Valve seat assemblies 23 are affixed to frame 24 of valve housing 21 at mechanical attachment points 41, which function analogously to points 29A and 29B of
As valve cylinder 22 rotates about axial centerline C.sub.L toward .theta.=90.degree., as measured counterclockwise in
In preferred embodiments, valve seals 34 comprise independent inner seals 42, proximate headers 35, and outer seals 43, spaced from headers 35. Inner seals 42 and outer seals 43 provide redundant protection against purging flow between source header R and sink header V. This embodiment also provides a “cutoff” position between the first position and the second position, in which the source flow (flow to or from source header R) and the sink flow (to sink header V) are both cut off. In the cutoff position, there is no flow path connecting the first valve seat/header assembly with any other valve seat/header assembly, and no flow path connecting the third valve seat/header assembly with any other valve seat/header assembly.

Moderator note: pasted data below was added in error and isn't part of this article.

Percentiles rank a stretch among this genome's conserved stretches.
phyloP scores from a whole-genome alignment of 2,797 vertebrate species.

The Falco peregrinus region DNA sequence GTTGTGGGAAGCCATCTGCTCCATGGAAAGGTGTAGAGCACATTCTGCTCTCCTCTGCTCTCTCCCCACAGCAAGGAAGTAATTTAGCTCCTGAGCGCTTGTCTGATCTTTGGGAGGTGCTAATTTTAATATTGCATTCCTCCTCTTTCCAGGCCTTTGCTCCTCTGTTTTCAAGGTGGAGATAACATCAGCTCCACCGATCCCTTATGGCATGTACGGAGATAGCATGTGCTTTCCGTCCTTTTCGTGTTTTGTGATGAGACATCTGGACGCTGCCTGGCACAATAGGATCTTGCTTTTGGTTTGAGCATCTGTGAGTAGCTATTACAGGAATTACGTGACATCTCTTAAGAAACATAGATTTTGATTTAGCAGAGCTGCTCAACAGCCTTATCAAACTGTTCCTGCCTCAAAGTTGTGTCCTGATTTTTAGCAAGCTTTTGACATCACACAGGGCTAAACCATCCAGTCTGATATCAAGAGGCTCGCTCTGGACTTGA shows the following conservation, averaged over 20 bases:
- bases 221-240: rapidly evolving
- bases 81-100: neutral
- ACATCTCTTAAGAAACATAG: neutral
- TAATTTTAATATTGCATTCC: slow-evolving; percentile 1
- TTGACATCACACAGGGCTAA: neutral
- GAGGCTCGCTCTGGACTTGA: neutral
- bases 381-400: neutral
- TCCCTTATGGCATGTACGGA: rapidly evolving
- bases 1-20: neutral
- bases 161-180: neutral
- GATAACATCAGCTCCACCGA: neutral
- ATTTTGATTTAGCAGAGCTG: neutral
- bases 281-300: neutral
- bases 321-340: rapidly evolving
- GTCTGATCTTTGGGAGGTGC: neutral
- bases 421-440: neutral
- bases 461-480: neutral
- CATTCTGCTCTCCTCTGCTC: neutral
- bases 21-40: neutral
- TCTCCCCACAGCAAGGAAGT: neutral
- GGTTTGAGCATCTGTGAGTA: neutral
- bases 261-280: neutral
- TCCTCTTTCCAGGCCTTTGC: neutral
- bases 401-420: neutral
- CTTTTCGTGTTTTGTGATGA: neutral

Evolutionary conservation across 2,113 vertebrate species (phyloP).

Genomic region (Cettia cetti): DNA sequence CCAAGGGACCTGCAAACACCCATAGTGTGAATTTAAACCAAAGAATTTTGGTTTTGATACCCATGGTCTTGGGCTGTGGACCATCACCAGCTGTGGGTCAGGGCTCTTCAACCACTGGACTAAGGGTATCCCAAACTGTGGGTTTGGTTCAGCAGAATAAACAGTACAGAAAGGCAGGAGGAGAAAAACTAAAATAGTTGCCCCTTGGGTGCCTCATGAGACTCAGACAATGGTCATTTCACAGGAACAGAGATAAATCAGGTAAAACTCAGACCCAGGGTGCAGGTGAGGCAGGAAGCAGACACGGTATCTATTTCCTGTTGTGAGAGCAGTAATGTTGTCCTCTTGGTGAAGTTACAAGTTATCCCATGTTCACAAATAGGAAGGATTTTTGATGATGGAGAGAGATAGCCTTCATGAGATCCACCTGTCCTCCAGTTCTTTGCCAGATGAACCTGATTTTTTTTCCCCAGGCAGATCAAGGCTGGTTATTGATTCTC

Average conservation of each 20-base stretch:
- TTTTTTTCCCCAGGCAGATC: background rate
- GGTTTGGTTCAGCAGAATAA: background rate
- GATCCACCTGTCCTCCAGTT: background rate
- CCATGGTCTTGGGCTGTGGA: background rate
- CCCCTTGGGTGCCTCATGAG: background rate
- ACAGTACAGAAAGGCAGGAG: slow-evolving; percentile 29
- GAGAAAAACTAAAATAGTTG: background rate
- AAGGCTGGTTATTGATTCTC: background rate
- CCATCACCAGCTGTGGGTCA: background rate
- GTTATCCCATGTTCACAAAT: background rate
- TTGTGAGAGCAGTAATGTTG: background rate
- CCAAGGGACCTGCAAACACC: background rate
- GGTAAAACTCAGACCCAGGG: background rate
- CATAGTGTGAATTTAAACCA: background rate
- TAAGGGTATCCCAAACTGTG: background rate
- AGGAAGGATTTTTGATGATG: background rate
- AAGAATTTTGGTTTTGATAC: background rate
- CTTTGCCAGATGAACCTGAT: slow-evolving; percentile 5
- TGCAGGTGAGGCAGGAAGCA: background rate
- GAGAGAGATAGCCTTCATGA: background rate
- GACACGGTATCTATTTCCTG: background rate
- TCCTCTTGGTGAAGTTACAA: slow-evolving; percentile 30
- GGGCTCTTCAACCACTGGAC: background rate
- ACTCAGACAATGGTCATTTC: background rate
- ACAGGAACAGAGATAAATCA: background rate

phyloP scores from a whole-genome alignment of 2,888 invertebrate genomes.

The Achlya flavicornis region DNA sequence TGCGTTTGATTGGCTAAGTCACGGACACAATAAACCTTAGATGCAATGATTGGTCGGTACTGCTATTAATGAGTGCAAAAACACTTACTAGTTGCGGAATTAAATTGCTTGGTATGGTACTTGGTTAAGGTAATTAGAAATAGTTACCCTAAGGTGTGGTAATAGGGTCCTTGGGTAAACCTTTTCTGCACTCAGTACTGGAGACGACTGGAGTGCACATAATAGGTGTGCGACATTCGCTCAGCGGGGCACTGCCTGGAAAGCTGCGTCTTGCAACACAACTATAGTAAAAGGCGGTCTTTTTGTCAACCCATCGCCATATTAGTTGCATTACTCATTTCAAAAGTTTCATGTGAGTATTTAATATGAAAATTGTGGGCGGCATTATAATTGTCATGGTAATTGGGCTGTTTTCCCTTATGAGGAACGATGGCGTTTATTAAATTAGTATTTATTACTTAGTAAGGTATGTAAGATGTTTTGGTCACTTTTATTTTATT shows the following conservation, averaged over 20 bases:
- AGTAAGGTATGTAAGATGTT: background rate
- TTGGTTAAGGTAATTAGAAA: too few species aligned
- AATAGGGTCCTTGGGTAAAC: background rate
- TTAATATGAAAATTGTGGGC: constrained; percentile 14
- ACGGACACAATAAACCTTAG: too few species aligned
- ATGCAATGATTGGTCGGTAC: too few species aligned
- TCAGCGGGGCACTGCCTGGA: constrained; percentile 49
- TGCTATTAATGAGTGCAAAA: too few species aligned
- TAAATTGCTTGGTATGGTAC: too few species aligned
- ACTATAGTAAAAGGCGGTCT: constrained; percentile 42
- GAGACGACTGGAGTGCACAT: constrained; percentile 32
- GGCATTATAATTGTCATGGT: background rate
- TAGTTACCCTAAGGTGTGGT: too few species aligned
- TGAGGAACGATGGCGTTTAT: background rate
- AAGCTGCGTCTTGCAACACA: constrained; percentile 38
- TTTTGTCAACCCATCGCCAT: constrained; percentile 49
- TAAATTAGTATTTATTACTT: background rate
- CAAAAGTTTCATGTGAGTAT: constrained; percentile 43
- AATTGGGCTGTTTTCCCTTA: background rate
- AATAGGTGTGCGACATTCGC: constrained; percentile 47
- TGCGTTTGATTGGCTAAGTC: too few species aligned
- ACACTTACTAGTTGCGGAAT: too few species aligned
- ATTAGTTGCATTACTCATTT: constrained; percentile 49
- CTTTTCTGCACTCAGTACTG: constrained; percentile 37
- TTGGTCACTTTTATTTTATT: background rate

In some of these preferred embodiments, the cutoff position corresponds to an angular range between approximately twenty-seven and one half degrees and sixty-two and one half degrees (27.5.degree.<.theta.<62.5.degree.). In this cutoff position, valve 11 prevents flow between source header R and any other valve header, and between sink header V and any other valve header. Note that the cutoff position inherently limits the first position to an angular range of approximately twenty-seven and one half degrees about zero (−27.5.degree.<.theta.<27.5.degree.), and limits the second position to an angular range of about twenty-seven and one half degrees about ninety degrees (62.5.degree.<.theta.<117.5.degree.).